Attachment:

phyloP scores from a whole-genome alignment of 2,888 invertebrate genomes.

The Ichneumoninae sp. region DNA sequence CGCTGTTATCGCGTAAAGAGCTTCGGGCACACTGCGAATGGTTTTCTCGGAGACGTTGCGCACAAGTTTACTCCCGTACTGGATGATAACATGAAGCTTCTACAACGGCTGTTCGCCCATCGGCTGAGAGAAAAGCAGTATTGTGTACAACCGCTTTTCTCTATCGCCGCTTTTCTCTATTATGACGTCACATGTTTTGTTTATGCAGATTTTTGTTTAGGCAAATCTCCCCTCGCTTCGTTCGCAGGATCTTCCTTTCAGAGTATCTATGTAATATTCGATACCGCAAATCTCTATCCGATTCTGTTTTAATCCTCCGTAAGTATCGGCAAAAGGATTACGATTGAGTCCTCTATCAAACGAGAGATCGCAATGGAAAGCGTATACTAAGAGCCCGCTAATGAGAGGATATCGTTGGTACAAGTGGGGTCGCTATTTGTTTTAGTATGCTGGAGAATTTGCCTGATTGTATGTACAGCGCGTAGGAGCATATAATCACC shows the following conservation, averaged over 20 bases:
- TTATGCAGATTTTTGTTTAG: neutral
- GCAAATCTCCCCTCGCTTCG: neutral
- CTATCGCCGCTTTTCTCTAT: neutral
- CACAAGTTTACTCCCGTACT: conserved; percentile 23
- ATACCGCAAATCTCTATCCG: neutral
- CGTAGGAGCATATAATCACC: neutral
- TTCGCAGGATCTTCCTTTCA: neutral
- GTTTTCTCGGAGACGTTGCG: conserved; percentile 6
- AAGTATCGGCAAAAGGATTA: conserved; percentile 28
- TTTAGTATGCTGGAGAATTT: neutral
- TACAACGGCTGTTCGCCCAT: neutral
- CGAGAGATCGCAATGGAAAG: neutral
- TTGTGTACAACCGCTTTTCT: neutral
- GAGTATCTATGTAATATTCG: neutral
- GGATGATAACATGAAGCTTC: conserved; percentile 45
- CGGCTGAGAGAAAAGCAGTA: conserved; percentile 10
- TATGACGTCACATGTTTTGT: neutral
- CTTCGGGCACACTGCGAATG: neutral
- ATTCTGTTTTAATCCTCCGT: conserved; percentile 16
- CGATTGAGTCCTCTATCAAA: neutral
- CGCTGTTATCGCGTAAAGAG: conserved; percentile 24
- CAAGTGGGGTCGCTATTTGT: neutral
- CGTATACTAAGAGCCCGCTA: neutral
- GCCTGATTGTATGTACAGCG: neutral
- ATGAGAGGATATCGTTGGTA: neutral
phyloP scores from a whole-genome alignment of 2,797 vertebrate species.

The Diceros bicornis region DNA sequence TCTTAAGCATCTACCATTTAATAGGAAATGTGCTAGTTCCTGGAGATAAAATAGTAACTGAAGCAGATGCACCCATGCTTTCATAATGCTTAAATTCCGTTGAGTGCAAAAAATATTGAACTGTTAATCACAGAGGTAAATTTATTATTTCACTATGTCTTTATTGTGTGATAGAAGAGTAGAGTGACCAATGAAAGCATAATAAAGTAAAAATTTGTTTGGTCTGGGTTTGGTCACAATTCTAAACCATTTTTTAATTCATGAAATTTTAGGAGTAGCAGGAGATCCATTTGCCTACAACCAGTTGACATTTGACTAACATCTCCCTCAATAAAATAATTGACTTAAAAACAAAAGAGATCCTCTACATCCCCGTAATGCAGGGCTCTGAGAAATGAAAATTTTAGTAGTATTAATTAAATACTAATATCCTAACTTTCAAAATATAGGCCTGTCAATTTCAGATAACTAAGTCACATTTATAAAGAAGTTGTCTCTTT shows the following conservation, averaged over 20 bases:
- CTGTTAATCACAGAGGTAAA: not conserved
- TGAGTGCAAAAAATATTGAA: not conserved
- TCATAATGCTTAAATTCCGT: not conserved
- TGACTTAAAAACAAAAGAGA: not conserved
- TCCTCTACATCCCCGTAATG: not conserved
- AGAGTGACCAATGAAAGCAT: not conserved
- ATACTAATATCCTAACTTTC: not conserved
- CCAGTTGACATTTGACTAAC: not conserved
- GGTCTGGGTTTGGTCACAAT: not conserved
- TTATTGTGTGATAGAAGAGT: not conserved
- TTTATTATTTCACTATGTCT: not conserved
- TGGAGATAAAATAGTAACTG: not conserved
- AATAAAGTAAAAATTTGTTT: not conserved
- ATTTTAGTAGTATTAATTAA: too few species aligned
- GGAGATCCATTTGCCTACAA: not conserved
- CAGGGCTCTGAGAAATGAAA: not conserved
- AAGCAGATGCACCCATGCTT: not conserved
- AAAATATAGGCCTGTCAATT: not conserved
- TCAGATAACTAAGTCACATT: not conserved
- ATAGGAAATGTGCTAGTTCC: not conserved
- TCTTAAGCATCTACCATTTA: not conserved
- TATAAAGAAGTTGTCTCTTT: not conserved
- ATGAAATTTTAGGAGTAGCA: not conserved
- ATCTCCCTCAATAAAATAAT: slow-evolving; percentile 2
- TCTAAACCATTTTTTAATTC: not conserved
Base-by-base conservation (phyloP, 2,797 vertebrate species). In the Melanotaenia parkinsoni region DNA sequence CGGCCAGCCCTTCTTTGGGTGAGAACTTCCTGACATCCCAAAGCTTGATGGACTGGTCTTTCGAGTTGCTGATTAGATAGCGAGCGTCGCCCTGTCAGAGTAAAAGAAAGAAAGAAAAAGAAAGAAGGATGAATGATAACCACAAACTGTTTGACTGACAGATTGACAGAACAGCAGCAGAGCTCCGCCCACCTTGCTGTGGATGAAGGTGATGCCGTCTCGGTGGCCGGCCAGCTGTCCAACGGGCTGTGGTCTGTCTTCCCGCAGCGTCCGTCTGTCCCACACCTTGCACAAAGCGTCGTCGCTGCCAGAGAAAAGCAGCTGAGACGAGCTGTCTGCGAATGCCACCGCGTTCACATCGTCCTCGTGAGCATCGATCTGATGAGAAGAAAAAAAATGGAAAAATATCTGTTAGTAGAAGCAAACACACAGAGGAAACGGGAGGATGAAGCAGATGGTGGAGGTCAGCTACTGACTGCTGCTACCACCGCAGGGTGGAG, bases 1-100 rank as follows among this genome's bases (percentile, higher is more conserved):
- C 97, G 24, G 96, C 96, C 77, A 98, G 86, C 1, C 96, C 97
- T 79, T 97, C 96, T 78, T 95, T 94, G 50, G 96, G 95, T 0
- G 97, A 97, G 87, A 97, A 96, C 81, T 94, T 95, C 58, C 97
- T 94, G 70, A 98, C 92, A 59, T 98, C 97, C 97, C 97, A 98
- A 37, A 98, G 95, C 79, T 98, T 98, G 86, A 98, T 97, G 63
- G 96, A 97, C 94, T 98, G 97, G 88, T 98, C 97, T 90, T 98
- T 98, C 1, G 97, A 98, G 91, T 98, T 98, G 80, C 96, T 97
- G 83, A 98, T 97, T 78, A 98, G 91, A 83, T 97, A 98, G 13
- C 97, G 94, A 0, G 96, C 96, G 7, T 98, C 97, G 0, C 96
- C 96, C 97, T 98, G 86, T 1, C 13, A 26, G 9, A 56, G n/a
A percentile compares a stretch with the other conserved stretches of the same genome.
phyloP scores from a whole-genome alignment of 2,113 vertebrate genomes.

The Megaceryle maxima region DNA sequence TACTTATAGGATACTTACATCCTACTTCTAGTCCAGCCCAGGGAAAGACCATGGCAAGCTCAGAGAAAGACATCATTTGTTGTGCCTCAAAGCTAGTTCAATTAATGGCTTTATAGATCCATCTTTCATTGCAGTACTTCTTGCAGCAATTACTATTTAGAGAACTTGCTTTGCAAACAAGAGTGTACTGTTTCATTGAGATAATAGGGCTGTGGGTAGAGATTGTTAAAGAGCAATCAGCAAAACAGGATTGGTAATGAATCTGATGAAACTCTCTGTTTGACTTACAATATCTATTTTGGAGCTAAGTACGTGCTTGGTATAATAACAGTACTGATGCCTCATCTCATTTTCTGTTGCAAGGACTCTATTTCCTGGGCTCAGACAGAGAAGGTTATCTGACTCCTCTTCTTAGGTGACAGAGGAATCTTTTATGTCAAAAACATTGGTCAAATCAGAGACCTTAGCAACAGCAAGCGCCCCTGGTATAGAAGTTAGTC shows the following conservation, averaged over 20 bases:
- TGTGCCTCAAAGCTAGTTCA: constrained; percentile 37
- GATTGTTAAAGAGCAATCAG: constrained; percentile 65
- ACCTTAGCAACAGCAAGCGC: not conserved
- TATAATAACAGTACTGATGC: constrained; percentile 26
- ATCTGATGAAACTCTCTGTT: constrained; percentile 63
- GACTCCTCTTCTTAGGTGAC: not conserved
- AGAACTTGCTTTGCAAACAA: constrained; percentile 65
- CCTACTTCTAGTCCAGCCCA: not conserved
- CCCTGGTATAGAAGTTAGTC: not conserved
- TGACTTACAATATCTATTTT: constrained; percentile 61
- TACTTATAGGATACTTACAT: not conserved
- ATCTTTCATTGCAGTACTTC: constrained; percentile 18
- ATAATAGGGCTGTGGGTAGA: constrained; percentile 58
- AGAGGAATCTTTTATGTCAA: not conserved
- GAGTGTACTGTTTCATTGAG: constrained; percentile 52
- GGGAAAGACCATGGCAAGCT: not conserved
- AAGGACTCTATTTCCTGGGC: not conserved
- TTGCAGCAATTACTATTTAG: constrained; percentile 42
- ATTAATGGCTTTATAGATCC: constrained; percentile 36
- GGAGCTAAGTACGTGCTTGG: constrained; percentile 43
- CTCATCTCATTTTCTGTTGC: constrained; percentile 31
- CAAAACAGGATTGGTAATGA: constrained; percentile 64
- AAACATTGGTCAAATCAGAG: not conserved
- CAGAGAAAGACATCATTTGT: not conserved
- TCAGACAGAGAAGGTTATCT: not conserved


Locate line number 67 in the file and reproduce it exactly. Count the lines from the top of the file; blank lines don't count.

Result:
phyloP scores from a whole-genome alignment of 2,113 vertebrate genomes.